Approaching ordination, he said he feels “a sense of heaviness on me, but it’s a good heaviness. It’s a heaviness of tremendous responsibility.” Matos is looking forward to ministry to young people, who often feel comfortable speaking with him.

“They’re so troubled. Because I have five and I’ve seen my children being born in literally different generations,” he said. “There’s a vast difference between the way my 15-year-old acts and the way my soon-to-be 40-year-old acts.”

Matos also feels some of the “bumps” encountered in his life journey may be instructive for others. One of those lessons took place here when he began working as a flight instructor, which he did for seven years, training pilots from all over the world. After entering the diocese’s Permanent Diaconate Formation Program, Matos said he felt under attack by his employer, which made it difficult to continue in the formation program. He was forced to decide: continue in that high-paying aviation job or become a deacon. He quit the job to keep pursuing the diaconate.

Matos said he felt the Lord would take care of him and his family. It was a big leap of faith, which he took without hesitating. “Well, within one month of quitting my job, I was able to find a job with the Knights of Columbus as a field agent. Something I’d never done before, which is financial services,” he said. Also in that month, he passed the state-required test, his wife passed her state test to become a teacher, their young son was accepted at a local performing arts school, and their youngest daughter received a full Bright Futures scholarship.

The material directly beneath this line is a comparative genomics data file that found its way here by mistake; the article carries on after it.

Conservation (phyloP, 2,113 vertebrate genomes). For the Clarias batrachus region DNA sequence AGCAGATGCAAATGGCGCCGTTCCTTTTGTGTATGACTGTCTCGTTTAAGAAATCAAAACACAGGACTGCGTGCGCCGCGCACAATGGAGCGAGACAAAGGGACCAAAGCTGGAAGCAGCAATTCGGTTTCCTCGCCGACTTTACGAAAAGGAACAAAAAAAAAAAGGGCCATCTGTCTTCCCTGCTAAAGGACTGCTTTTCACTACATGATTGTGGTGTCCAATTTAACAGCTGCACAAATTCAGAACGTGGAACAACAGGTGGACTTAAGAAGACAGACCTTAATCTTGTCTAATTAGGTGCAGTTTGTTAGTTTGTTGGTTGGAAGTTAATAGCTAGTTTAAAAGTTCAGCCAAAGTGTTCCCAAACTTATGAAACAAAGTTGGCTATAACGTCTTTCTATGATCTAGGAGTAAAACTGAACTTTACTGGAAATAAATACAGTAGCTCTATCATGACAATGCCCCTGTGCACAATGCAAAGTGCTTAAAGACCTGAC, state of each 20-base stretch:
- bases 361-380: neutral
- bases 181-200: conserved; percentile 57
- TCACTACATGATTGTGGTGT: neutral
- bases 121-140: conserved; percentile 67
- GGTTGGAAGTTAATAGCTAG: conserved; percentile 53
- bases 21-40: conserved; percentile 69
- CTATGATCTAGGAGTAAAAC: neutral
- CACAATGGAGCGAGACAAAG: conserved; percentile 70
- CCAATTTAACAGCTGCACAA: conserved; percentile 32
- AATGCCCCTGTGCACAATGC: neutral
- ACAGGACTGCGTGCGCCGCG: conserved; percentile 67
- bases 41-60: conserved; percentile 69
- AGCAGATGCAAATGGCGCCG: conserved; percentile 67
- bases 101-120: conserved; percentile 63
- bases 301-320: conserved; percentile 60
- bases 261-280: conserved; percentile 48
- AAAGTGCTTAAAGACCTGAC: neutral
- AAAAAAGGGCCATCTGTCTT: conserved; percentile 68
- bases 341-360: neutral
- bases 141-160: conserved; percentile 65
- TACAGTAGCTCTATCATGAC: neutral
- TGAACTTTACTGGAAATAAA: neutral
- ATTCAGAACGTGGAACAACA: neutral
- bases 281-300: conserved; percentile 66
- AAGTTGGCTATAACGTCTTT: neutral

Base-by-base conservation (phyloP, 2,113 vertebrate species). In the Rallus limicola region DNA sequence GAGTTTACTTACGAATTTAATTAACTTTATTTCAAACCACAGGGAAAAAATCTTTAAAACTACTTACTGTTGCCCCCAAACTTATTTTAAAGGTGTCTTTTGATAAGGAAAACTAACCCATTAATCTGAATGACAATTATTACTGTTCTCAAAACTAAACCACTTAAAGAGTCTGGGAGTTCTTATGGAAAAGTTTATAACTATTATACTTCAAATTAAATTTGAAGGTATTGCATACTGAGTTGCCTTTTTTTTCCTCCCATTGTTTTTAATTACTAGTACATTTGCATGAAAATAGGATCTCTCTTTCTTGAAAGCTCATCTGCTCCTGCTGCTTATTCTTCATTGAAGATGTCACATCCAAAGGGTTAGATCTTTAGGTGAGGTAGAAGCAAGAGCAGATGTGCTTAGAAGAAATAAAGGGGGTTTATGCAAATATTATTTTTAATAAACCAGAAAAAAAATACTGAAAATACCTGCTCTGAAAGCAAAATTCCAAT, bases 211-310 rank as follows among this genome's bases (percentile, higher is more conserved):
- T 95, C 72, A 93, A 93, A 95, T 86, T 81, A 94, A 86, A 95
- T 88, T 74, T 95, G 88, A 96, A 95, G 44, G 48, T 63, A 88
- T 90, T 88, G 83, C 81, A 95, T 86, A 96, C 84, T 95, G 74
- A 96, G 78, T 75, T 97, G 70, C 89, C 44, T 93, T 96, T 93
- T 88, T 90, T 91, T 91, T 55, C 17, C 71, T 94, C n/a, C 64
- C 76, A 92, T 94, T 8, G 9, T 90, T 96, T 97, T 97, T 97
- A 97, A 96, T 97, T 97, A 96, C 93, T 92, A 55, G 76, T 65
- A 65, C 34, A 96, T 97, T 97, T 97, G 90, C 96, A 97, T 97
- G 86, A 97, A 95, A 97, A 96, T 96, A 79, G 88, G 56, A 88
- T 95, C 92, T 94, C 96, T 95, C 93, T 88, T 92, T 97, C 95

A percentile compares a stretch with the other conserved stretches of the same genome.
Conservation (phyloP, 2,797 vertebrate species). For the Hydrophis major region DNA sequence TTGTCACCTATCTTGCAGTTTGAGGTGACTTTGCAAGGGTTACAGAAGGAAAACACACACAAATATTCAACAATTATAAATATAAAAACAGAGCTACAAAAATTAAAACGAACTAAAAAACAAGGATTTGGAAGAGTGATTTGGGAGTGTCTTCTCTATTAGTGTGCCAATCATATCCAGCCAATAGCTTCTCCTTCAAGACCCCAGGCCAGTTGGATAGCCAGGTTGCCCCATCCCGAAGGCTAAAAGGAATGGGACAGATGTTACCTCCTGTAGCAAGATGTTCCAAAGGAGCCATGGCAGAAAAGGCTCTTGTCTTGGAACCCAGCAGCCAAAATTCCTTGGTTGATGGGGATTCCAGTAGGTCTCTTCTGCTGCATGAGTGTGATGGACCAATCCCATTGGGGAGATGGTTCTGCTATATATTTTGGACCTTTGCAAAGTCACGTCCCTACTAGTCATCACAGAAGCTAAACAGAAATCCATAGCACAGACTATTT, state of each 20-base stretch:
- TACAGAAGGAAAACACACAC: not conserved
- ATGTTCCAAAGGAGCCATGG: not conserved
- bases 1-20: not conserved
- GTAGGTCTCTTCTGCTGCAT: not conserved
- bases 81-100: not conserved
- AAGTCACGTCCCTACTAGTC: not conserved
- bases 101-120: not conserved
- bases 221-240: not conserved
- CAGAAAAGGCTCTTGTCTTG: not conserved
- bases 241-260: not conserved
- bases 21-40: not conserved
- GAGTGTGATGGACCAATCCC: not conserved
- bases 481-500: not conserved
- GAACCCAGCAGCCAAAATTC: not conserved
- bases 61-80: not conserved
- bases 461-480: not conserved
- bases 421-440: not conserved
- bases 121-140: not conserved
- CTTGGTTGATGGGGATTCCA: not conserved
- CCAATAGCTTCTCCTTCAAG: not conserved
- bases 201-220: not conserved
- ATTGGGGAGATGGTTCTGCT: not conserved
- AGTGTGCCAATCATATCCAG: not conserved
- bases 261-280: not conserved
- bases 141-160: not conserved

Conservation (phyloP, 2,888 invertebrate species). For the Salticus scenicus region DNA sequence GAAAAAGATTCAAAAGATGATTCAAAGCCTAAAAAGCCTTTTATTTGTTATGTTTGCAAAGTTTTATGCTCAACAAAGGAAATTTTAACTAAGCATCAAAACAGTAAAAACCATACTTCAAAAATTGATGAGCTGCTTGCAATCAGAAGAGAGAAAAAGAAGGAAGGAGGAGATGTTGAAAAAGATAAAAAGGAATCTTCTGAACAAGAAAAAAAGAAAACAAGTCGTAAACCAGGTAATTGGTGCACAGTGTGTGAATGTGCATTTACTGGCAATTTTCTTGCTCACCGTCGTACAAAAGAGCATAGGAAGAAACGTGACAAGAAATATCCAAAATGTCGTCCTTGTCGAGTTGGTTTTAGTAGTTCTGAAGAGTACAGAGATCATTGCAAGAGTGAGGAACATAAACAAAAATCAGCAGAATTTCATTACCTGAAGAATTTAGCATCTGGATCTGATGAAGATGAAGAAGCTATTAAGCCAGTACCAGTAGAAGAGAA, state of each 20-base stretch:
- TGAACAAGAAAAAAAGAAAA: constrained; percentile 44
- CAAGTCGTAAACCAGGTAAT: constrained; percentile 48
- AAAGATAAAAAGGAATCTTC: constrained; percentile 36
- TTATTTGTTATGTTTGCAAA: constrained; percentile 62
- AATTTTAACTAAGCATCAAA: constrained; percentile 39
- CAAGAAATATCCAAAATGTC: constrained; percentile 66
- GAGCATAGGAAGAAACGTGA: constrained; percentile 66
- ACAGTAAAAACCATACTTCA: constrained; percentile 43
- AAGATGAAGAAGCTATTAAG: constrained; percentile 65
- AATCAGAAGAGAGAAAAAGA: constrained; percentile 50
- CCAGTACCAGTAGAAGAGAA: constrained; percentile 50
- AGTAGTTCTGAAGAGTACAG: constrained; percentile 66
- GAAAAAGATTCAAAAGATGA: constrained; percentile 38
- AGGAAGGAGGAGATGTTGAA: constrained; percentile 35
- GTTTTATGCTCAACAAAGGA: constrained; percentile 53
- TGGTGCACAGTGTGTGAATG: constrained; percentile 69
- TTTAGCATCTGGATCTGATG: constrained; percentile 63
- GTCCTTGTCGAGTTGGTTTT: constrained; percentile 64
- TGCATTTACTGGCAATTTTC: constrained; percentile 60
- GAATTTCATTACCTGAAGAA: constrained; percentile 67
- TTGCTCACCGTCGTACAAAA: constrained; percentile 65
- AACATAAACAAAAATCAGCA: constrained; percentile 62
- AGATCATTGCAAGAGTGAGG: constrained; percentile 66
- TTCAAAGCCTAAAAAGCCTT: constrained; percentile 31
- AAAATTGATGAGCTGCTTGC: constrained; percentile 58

Those occurrences “completely vindicated my decision and showed to my family that, when you put your trust in the Lord, he will always take care of you.” Now, almost six years later, with his graduation from the seminary, Matos is starting a new aviation endeavor that will support his activities as a deacon.

“It’s like the Lord said, ‘You’ve been a great servant, you did what I asked you to do, you’re going to be a deacon and here’s your aviation career back again,” he said.

Matos said he prays that the Holy Spirit gives him the right words to say as a deacon.

“That’s how I look at all of this. It’s not about me. It’s more about helping others. That’s where my heart is,” he said. “That’s why I became a police officer, to be honest with you. That’s why I always wanted to serve and help others.”

Deacon Del Valle said that Martinez and Matos have been assigned to serve their respective parishes as deacons: Martinez at St. Luke and Matos at Our Lady Queen of the Apostles.

To learn more about the diocesan Permanent Diaconate Formation program, call the office at 561-775-9540 or email

To read this and other stories in Florida Catholic, click here.